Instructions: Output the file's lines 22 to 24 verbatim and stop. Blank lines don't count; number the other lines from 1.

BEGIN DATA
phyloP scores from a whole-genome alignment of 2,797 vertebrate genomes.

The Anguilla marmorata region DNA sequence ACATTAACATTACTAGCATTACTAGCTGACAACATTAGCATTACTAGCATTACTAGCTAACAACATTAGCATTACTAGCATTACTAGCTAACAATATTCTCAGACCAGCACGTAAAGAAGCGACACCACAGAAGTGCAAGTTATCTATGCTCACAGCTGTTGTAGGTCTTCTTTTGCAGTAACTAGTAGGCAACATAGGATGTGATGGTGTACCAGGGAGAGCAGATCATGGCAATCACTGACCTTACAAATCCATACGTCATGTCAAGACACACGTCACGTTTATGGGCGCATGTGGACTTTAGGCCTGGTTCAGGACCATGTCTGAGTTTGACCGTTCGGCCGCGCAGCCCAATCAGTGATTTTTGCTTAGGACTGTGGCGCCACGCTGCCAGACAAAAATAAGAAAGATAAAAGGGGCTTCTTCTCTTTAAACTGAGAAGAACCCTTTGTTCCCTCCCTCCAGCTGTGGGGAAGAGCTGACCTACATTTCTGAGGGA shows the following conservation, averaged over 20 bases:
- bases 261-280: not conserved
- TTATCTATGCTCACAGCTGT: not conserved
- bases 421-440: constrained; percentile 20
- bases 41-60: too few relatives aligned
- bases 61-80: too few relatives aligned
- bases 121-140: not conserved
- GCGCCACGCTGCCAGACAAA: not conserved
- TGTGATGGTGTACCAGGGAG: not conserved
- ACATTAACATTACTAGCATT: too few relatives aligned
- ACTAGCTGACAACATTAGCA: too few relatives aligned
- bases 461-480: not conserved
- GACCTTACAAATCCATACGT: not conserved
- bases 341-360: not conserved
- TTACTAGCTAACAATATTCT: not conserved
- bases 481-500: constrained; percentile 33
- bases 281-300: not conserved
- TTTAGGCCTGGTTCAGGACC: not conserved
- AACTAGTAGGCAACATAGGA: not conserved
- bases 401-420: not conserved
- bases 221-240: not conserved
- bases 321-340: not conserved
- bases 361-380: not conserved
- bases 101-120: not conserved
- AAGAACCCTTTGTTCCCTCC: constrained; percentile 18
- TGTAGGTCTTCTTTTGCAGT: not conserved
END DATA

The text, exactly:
- bases 221-240: not conserved
- bases 321-340: not conserved
- bases 361-380: not conserved